Someone with purple hair passes behind us: she had a flight this afternoon, she does not want to travel. And we wait, we wait, we wait.

Then suddenly silence falls over us, you can see something is wrong. I turn around. Morocco sighs to me: “The police. The police are there. »

We spy for at least another hour. The agents come with a list on a yellow sheet, almost saying a name, go. There are no longer many people queuing in front of the passport office.

The persons who made their express request on the same day have all passed or are in the process of obtaining their document. It is only us, Morocco, France, Berlin, Cancún and our demands from April and February. From December.

The agents return. Six police officers follow them. They start shouting names. Many of us are called; we line up in front of the office. What relief, what happiness! And then the officers stop calling names, go to the glass entrance, accompanied by the police. That’s a tough talk. They return to the group that remained at the tables.

Your files, they begin, had to be transferred from the office where you made the request, or from Gatineau, where they were sent. The transfer was not made. The offices are closed. There is nothing we can do. You can call this number from tomorrow morning to get an appointment. It will be from case to case. You can come back Monday morning.

Why them, why us?

The nerves slackened. People raise their hands, shout, seek a solution. But I have already postponed my flight twice, madam, shouts a man. When do I get my passport? Another burst into tears: his mother died in Kinshasa, he will not attend the funeral.

On our side we are witnesses to this, these strangers have become our waiting companions, why them, why us, we know nothing, we have not known anything all day, and that is what is useful more than anything else. We are ashamed of our luck. Berlin, next to me in the queue, is shedding a tear, because Morocco was not elected, and yet we spent the afternoon together, it’s unfair. Disney is concerned: she was named after her husband’s passport, but not for her or her sons’.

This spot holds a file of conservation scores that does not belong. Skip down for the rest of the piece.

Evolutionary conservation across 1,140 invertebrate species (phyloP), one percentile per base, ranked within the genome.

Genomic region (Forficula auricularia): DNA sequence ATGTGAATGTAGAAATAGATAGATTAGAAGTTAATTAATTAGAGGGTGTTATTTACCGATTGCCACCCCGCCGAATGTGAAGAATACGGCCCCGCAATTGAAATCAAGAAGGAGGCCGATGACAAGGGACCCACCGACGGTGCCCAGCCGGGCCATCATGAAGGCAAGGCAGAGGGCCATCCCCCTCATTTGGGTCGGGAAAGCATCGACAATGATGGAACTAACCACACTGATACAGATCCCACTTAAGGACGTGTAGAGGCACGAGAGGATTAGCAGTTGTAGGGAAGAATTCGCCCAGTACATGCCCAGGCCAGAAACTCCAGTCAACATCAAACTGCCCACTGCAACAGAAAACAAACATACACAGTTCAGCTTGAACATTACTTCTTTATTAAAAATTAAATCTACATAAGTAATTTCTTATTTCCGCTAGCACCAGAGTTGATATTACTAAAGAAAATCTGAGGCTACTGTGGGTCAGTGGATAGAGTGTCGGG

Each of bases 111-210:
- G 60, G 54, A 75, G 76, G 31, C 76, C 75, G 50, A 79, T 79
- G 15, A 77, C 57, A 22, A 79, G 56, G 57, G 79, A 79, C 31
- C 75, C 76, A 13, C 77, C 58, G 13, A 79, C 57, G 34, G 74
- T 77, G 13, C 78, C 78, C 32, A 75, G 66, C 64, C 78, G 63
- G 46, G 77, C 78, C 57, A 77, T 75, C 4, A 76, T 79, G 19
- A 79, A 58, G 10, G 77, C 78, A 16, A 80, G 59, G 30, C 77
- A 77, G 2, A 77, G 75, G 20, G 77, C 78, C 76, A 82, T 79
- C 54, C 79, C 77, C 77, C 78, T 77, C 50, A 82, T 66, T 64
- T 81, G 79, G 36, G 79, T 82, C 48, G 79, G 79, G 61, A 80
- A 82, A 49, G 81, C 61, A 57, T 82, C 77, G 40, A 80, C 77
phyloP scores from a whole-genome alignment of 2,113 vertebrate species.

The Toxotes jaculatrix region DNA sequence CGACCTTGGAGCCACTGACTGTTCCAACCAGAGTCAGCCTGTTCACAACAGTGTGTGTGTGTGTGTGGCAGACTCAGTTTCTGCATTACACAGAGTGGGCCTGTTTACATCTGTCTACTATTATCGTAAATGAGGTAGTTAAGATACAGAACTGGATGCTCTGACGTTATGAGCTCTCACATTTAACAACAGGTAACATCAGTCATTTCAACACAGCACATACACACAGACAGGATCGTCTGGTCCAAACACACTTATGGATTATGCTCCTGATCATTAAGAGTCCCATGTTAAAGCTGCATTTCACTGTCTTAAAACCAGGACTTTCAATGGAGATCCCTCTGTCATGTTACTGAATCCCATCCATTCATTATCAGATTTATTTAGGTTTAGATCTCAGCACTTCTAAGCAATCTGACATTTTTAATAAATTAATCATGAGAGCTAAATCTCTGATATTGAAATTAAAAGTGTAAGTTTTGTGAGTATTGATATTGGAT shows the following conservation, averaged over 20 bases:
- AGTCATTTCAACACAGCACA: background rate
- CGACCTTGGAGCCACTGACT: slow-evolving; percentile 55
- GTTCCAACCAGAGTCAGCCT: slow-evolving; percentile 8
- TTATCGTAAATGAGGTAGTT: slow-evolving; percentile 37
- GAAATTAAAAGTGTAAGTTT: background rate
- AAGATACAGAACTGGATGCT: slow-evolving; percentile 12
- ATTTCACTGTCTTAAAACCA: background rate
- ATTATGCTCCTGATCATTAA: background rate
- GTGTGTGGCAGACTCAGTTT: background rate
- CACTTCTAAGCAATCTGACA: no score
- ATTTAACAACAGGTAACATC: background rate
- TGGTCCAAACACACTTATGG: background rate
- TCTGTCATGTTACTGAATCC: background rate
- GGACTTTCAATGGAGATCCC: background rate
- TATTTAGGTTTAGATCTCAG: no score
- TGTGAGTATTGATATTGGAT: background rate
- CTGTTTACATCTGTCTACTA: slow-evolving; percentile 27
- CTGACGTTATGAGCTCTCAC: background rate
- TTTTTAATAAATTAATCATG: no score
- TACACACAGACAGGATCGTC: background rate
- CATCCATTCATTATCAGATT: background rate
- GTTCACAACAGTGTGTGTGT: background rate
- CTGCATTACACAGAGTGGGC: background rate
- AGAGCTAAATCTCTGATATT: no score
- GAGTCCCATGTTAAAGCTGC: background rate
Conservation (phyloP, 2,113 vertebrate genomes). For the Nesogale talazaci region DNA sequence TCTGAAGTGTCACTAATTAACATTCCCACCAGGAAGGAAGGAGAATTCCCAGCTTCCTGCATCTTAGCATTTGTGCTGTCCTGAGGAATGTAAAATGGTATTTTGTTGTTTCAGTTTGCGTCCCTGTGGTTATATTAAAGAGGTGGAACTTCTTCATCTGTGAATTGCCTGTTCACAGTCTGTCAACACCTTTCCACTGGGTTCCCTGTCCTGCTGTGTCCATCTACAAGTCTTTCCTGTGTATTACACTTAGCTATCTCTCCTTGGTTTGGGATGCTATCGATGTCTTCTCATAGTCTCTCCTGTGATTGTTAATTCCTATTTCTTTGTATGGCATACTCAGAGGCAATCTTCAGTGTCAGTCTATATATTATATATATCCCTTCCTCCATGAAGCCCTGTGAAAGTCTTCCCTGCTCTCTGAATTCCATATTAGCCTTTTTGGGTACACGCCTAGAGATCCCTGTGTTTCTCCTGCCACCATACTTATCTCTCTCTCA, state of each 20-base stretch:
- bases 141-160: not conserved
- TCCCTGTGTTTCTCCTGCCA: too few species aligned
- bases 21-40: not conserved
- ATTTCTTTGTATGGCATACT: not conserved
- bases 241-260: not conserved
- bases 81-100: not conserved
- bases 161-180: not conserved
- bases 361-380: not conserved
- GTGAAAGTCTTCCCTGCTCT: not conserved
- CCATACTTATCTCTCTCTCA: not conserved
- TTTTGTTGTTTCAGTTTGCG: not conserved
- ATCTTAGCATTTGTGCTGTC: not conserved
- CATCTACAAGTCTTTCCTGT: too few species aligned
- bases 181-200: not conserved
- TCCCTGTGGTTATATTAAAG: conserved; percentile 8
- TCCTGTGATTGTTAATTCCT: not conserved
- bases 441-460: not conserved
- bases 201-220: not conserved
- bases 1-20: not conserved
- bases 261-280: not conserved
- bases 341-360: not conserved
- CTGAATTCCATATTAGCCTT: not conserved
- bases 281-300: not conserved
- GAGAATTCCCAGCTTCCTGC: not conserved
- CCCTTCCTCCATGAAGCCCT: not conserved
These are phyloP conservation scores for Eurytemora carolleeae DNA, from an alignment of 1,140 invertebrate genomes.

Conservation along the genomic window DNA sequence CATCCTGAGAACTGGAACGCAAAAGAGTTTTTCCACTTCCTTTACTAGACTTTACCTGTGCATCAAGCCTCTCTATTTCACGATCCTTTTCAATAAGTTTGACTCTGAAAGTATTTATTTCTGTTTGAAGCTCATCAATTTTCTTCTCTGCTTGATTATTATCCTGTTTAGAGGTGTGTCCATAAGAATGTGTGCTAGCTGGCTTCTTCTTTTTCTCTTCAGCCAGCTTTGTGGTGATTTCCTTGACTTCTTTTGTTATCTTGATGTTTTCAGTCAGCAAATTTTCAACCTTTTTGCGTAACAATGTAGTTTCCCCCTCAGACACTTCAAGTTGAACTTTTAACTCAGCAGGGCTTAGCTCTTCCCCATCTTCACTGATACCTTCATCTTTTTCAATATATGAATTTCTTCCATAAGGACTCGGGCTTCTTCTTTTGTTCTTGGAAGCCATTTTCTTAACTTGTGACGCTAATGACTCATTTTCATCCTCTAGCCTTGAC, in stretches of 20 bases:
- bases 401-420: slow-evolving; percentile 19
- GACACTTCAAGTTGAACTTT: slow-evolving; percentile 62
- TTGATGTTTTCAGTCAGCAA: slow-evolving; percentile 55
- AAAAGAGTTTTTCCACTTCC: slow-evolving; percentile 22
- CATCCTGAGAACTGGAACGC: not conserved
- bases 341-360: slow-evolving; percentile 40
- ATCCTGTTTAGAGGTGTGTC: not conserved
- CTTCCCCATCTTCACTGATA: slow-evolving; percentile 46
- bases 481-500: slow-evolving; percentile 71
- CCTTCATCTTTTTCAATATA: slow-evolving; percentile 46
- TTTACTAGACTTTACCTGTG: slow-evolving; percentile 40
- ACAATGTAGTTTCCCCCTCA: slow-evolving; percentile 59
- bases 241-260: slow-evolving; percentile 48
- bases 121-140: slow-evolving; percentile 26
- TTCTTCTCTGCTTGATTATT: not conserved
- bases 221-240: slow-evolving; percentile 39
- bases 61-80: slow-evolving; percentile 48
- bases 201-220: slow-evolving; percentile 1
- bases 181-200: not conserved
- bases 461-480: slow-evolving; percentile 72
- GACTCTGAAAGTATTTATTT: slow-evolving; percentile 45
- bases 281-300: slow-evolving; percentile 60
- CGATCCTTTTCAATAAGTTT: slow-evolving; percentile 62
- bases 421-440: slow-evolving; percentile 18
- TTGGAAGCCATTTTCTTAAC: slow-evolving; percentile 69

We wait again, again, again. We end up entering the passport office. We sit down. We are called, we go forward in dribbles. We wish each other good luck and good luck when we leave. Disney has her face in tears as she leaves the room with four passports in hand. Fatigue and relief finally prevailed over the Olympic calm she displayed all day, her optimistic good humor, which many of us returned to when hope failed.

Around 11.30pm, after an 18 hour wait, it was our turn. We do not go long after the woman who gave the interview to the journalists. We are euphoric, on the verge of emotional exhaustion. I look at the two or three employees who calmly continue to issue one passport after another. It’s almost midnight, there are at least thirty people waiting.

Our number 39? No one will have asked us.

I came home wondering what it must be like to go through this, not to go to Morocco, France, Cancún or Berlin to celebrate your 20th birthday, but to save your life. What it must be like to be a victim of not bureaucratic whims, but of political repression. And then the fine line between the two; nothing comparable, I know, but the line sometimes becomes blurred, expanding to become an area where one slides from one to the other, quietly until it’s too late. And let it be said as elsewhere: I never thought it would happen here.

It is something to hold in itself both the kind of collective trauma that we are currently experiencing in passport offices, and the awareness of one’s privilege. I do not know what it is worth judging your experience from a simple “we do not die from it after all, count us lucky”. I know nothing.

Except that Lili has to celebrate her 20th birthday in Berlin with her friends and then join me in Italy and it makes my heart feel better.

Read in the news section: Isabelle Hachey’s column.